Exercise to Prevent Falls

Older male adult laying on the floor clutching his hip

Falls are a significant concern for older adults, often leading to serious injuries and even death. In the U.S. and Canada, falls are a leading cause of injury-related morbidity and mortality among those aged 65 and older. In 2018, over a quarter of community-dwelling seniors reported experiencing at least one fall in the past year. Just over 50% of falls happen in the home. These alarming statistics highlights the urgent need for effective fall prevention strategies. A recent recommendation from the US Preventive Services Task Force (USPSTF) provides valuable insights into interventions that can help mitigate this risk.

Understanding the Study

The USPSTF conducted a thorough review to evaluate the effectiveness of various interventions aimed at preventing falls among community-dwelling adults aged 65 and older. Their findings emphasize the importance of two main approaches: exercise interventions and multifactorial interventions.

Exercise Interventions:

  • The USPSTF concluded with moderate certainty that exercise interventions offer a moderate net benefit in preventing falls. This means that engaging in regular physical activities can significantly reduce the risk of falling.
  • Effective exercise routines often include activities that improve gait, balance, strength and flexibility. These can be part of supervised individual physical therapy sessions or group exercise classes.
  • Activities like tai chi, balance training, and resistance exercises are particularly beneficial. Typically, these exercise programs are conducted 2-3 times per week over a period of 12 months.

Multifactorial Interventions:

  • These interventions involve a comprehensive assessment of various risk factors for falls, followed by tailored interventions based on the assessment results.
  • Risk factors assessed might include balance and gait issues, vision problems, medication side effects, and environmental hazards at home.
  • Multifactorial interventions may incorporate a combination of exercise, medication management, vision correction, and home safety modifications.
  • Although these interventions provide a smaller net benefit compared to exercise alone, they are still valuable for individuals with multiple risk factors.

Recommendations for Seniors and Caregivers

Based on the USPSTF findings and other data, here are practical steps seniors and their caregivers can take to reduce the risk of falls:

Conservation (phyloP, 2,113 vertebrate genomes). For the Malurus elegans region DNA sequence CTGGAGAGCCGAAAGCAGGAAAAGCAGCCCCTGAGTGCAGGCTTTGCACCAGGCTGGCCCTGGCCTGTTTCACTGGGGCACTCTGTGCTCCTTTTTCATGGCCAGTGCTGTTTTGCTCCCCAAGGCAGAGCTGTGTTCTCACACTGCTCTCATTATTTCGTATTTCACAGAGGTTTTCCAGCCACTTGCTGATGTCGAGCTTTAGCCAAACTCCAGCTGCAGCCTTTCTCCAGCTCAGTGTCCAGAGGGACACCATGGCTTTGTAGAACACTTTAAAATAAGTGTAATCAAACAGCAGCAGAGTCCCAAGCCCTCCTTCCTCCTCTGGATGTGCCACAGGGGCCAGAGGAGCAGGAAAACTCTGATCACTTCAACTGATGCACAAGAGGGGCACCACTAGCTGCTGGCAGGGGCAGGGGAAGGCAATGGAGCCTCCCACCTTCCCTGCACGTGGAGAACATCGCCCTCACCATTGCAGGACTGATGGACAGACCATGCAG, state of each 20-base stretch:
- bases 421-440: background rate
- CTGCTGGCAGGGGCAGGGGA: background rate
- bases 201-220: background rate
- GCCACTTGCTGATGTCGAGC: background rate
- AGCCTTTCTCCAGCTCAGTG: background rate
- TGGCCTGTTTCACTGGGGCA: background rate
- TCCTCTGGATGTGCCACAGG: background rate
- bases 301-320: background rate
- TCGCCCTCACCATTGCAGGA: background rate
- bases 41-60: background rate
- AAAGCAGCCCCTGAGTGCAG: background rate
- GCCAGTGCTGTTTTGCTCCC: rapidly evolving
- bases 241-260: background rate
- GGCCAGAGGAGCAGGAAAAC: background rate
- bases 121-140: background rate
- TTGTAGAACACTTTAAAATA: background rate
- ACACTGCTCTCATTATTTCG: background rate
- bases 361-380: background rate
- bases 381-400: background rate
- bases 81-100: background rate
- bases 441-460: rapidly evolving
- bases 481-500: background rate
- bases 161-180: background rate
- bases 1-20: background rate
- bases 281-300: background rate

Engage in Regular Exercise:

  • Incorporate exercises that improve balance and strength into your routine. Consider joining a group exercise class or working with a physical therapist to ensure proper form and technique.
  • Activities like walking, tai chi and light resistance training are excellent choices.

Conduct a Home Safety Check:

  • Remove tripping hazards such as loose rugs and clutter.
  • Ensure adequate lighting in all areas, especially stairways.
  • Install grab bars in the bathroom and railings on stairs.
  • Engage an Aging in Place Strategist to do a thorough home assessment or do a self-guided assessment

Review Medications:

  • Some medications can increase the risk of falls due to side effects like dizziness or drowsiness. Have a healthcare provider review all medications periodically to assess their impact on fall risk.

Regular Vision and Hearing Checks:

  • Schedule regular eye and ear examinations to ensure optimal sensory function, which is crucial for maintaining balance and preventing falls.

Stay Connected:

  • Social engagement and staying mentally active are also important. Joining community groups or participating in local activities can keep you engaged and physically active.

Empowering Independence and Safety

Falls can be a significant threat to the independence and well-being of older adults, but with the right strategies, their risk can be greatly reduced. The key takeaway from the USPSTF recommendations is the emphasis on exercise as a primary preventive measure, complemented by personalized multifactorial interventions when necessary. The Oldish has also recommended the use of hip protectors for decades and has found them to be an effective intervention. By adopting these strategies, older adults can enhance their safety, maintain their independence, and continue to lead active, fulfilling lives.

Preventing falls is not just about addressing physical aspects; it involves a holistic approach that includes regular health check-ups, a safe living environment and staying active and engaged.